CONTRACTORS have been fixing potholes on West Sussex’s roads at a rate of up to 1,250 a week.
West Sussex County Council has moved to assure motorists it continues to do “everything it can” to deal with the problem potholes.
Record levels of rainfall saturated the ground around the county earlier this year, causing puddles and flooding to emerge on the roads.
The surface water makes existing potholes worse because it acts as a lubricant and breaks them up whenever vehicles pass over them.
It also accelerates the rate new potholes appear.
Road maintenance crews have been fixing defects at a rate of up to 1,250 potholes a week.
The County Council’s contractor Balfour Beatty will always aim to make a permanent repair. However, sometimes the wet weather dictates that an “uncut” repair must be made. These are closely monitored and if they fail, the contractor will return to fix the pothole permanently.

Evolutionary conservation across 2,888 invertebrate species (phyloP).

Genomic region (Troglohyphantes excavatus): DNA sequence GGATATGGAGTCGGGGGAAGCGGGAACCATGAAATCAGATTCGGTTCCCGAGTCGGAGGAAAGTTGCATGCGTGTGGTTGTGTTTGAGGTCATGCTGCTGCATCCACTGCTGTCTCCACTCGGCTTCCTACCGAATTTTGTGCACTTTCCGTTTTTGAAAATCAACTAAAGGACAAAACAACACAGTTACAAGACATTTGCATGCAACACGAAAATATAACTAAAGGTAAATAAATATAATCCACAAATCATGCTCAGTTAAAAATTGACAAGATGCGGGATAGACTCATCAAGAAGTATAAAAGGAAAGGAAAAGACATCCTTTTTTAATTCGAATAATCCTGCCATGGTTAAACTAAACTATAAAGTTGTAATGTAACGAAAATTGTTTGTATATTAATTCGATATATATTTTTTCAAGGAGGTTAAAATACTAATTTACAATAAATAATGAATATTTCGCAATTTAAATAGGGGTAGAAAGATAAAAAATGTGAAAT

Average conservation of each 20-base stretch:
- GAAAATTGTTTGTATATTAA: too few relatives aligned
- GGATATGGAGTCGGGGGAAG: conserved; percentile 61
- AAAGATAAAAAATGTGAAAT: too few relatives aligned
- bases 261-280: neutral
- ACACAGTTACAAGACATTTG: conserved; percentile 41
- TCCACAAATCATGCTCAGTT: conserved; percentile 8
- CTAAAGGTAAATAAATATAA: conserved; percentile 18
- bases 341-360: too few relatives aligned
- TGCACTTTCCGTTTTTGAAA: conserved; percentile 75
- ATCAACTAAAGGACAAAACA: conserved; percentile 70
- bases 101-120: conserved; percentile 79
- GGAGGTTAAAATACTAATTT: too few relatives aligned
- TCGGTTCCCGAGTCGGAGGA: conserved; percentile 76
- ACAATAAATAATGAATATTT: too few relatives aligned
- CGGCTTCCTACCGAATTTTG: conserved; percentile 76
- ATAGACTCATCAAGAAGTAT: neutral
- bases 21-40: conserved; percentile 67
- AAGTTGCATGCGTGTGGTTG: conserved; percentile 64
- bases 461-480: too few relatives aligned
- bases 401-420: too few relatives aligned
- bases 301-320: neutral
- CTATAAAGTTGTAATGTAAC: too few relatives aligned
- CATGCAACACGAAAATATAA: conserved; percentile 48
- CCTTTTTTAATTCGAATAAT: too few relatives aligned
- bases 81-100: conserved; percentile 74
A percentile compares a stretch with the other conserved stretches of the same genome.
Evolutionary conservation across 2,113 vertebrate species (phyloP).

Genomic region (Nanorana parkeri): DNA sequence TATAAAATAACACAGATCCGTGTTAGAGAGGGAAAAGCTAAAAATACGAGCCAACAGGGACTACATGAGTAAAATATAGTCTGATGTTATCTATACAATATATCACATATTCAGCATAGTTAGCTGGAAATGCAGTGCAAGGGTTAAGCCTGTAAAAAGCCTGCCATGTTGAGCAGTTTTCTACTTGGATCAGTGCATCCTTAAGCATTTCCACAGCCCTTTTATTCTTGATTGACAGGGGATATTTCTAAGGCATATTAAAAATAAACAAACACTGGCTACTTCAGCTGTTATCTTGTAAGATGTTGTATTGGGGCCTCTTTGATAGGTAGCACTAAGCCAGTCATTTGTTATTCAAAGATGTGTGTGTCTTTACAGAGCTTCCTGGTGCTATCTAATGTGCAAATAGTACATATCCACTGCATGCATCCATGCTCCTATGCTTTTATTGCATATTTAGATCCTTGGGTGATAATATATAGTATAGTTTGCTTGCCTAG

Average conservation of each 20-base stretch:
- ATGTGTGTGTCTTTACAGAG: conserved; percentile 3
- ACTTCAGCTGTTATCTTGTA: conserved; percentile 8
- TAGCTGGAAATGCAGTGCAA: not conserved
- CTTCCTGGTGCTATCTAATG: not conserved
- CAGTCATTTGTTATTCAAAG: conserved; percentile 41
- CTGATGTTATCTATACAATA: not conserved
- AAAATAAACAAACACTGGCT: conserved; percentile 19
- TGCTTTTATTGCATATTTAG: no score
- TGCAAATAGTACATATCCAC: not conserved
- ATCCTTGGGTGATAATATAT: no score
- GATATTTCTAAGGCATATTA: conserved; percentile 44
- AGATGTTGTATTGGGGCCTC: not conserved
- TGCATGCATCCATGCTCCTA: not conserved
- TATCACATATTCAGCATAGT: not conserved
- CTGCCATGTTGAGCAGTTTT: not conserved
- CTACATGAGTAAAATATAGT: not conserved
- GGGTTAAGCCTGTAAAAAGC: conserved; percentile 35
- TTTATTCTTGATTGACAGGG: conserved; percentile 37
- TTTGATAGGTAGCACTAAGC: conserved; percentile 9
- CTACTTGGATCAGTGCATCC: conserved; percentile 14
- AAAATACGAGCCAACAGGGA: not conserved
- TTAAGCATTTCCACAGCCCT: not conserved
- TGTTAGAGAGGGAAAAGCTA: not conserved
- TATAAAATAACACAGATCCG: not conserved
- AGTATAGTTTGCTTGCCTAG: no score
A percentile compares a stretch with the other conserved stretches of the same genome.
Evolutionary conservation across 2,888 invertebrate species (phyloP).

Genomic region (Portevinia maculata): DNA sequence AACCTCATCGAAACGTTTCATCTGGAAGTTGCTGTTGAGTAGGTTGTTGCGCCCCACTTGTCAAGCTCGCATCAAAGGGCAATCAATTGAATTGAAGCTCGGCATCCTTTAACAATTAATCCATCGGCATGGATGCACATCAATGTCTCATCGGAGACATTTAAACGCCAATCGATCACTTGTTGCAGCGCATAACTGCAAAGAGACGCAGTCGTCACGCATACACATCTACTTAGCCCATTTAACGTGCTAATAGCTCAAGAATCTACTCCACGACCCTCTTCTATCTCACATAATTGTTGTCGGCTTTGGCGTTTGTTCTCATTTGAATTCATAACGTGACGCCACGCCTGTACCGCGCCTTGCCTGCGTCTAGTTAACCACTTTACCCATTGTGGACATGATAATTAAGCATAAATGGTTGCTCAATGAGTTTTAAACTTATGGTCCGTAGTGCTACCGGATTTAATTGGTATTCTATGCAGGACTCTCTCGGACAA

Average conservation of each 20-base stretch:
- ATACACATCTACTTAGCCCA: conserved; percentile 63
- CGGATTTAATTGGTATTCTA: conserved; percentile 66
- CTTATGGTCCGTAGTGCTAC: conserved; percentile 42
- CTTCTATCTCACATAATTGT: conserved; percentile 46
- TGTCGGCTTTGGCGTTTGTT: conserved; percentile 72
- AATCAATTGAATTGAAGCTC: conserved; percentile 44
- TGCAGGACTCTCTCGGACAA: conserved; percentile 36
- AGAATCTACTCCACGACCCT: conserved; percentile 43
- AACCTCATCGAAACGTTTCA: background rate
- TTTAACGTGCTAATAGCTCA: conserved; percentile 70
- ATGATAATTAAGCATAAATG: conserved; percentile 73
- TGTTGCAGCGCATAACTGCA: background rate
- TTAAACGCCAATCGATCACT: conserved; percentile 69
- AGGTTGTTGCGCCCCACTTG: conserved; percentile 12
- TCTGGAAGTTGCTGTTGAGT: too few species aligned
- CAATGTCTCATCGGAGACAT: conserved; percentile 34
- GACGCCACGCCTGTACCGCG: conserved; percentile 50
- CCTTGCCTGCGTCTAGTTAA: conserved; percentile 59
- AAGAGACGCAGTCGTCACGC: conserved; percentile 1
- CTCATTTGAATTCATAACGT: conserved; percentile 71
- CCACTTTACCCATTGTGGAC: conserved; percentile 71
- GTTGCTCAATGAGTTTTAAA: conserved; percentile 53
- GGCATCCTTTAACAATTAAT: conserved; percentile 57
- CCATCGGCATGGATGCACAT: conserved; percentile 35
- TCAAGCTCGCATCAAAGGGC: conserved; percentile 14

The workforce includes six dedicated pothole patrol gangs funded by Operation Watershed, the County Council’s £8.25million initiative which is dealing with issues caused by flooding around West Sussex.
County Council cabinet member for highways and transport, Pieter Montyn, said: “We are doing everything we can as an authority to repair our roads and clear the backlog of potholes that have been reported to us.
“If you do spot a pothole, don’t assume someone else has reported it, make sure you report it to us yourself.
“When you send us your report, remember to give us details of its size. Estimate its width and depth. The more information you can give us the quicker we can deal with your concern.”
To report a pothole, call 01243 642105 or log on to the website www.westsussex.gov.uk and click the “Love West Sussex” logo.